It's what makes social media possible. Social brands can enter conversations and add their voices to the ongoing dialog in real-time, thanks to the Cloud.
The Cloud Infrastructure is why mobile apps are becoming a communications standard and a new fundraising tool. The recent spike in mobile phone donations during the Haiti quake crisis is only the beginning of this new and rapidly growing fundraising application.
And we've yet to see what new applications and user experiences will emerge in the near future as businesses and nonprofits begin to explore how to incorporate the interactive touch technologies, such as Wii and Windows 7, into the Cloud for their branding and fundraising communications.
The open applications that are now being explored due to Cloud Computing services means that technology isn't just an enabler for nonprofits, it's a game changer.
New and Newer Meet Newest.
In addition to the exciting and ever-changing apps and communications channels Cloud Computing is enabling, more nonprofit organizations have also begun to incorporate paid, organic and real-time search engine optimization and marketing, blogs, video, article marketing and back-linking to gain greater visibility and viability. Not to mention that many nonprofits have also been integrating all of this with their communications efforts in direct mail, email, online ads, splash pages, microsites and websites.
But what do all of these new channels and applications mean for your branding, marketing and fundraising communications?
Many Channels and Apps, One Brand Platform.
In the face of such a diverse and rapidly growing number of channels nonprofits are now needing to add to their communications and fundraising mix in order to engage and converse with supporters and advocates, establishing a branding and key messaging platform that is channel- and application-neutral has never been more critical.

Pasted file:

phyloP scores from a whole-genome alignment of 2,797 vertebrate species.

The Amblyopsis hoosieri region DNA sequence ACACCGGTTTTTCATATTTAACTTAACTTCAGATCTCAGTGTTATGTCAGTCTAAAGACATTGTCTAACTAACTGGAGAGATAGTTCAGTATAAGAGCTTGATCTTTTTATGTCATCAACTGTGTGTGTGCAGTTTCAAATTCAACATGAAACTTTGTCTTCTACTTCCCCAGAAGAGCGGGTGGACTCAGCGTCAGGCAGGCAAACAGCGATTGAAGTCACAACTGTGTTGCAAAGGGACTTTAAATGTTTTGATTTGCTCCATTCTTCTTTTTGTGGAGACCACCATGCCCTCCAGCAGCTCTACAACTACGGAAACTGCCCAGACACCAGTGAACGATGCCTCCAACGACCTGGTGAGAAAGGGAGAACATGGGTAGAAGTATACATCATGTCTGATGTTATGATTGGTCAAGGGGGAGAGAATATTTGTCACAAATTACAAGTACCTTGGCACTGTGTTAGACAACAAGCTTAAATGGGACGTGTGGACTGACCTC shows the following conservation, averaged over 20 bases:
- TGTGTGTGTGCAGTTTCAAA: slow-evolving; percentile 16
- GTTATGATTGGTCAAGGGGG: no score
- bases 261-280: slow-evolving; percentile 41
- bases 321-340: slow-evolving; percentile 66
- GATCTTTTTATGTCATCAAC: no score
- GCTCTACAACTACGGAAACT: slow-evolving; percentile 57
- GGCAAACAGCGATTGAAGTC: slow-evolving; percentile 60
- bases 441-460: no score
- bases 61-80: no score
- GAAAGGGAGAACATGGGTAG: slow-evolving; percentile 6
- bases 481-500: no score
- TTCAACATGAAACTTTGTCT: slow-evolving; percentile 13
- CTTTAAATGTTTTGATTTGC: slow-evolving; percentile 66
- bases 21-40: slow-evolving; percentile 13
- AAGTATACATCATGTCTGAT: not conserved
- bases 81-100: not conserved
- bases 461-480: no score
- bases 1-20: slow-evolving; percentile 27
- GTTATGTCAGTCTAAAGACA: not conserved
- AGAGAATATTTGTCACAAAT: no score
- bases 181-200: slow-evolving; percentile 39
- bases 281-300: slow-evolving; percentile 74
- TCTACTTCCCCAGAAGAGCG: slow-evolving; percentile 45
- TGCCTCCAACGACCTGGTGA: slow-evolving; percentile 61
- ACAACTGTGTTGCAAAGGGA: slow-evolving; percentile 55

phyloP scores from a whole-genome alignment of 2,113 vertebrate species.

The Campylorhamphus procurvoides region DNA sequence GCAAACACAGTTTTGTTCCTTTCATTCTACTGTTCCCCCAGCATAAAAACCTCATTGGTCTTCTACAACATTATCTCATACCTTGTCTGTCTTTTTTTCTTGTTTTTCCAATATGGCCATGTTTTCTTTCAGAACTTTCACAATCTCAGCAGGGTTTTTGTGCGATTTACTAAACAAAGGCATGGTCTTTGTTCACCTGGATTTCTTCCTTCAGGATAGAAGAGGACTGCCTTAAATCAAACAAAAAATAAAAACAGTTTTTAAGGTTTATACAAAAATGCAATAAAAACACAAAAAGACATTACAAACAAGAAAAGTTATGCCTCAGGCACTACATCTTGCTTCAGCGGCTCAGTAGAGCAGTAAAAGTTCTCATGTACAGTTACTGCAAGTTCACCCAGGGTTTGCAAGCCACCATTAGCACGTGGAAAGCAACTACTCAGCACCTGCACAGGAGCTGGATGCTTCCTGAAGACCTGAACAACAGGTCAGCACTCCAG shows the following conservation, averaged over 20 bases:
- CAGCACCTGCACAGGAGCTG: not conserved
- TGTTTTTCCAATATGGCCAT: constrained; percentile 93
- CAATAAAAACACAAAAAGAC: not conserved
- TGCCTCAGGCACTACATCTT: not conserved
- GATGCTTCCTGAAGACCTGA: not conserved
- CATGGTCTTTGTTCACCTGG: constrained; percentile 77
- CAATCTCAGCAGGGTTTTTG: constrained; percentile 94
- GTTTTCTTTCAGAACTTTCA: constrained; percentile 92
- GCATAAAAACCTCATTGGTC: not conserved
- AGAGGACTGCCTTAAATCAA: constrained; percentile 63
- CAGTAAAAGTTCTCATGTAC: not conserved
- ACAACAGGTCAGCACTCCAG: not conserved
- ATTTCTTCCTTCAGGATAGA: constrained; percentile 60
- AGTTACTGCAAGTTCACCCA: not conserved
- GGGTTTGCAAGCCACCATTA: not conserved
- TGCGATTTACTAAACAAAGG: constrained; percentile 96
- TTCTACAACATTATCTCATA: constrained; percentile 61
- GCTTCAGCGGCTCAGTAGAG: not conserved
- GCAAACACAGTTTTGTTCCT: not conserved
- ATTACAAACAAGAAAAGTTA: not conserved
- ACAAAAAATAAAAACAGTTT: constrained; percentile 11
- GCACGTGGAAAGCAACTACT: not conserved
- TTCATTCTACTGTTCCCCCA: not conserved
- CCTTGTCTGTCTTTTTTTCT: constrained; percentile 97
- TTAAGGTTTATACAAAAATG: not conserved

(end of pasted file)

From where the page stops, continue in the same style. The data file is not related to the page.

Channel neutrality is the only way to make certain your branding and communications platform remains on-target and on-message without becoming diffused, diluted and ineffective.
So let's look at how to build a channel- and application-ambivalent key messaging platform.
Your Mission is the Message
The first leg of your organization's branding and messaging platform is anchored in your mission statement. In no more than 50 or so words, you should have a clear and concise statement of who you are, what you do and how you're different. If you do nothing else to develop a branding and messaging platform, you must at the very least create this statement. All of your outward and inward-facing communications will be rooted in this statement.
Words of Power
The next leg of your platform consists of your key messages. These are the "power words" that support your mission statement. Often, this key message is articulated as a tagline. This is a short statement that usually resides under your logo, which clarifies your mission and differentiates your organization.
If the name of your organization does not covey who you are or what you do clearly and quickly, then your tagline provides that information. If your name does communicate who you are, then your tagline helps to position your organization in the mind of your constituents and donors and aids memory recall.
Words of Support
And lastly you should add supporting statements to your platform. These bulleted proof points add more detail and weight to the claims made in your mission/positioning statement. They add clear and concise credibility and supporting proof by further articulating your mission and differentiating your organization.
In summary, as the Cloud infrastructure continues to expand, and as it and other technologies add more and varied ways for us to communicate with and engage each other, the need for nonprofit organizations to build a branding and communications platform that remains unchanged and channel-neutral will become more important than ever.
With your platform in place as your guide, whenever and wherever you communicate and converse with your supporters and advocates, you will be able to remain on-message and on-brand.Last modified on Sunday, 19 May 2013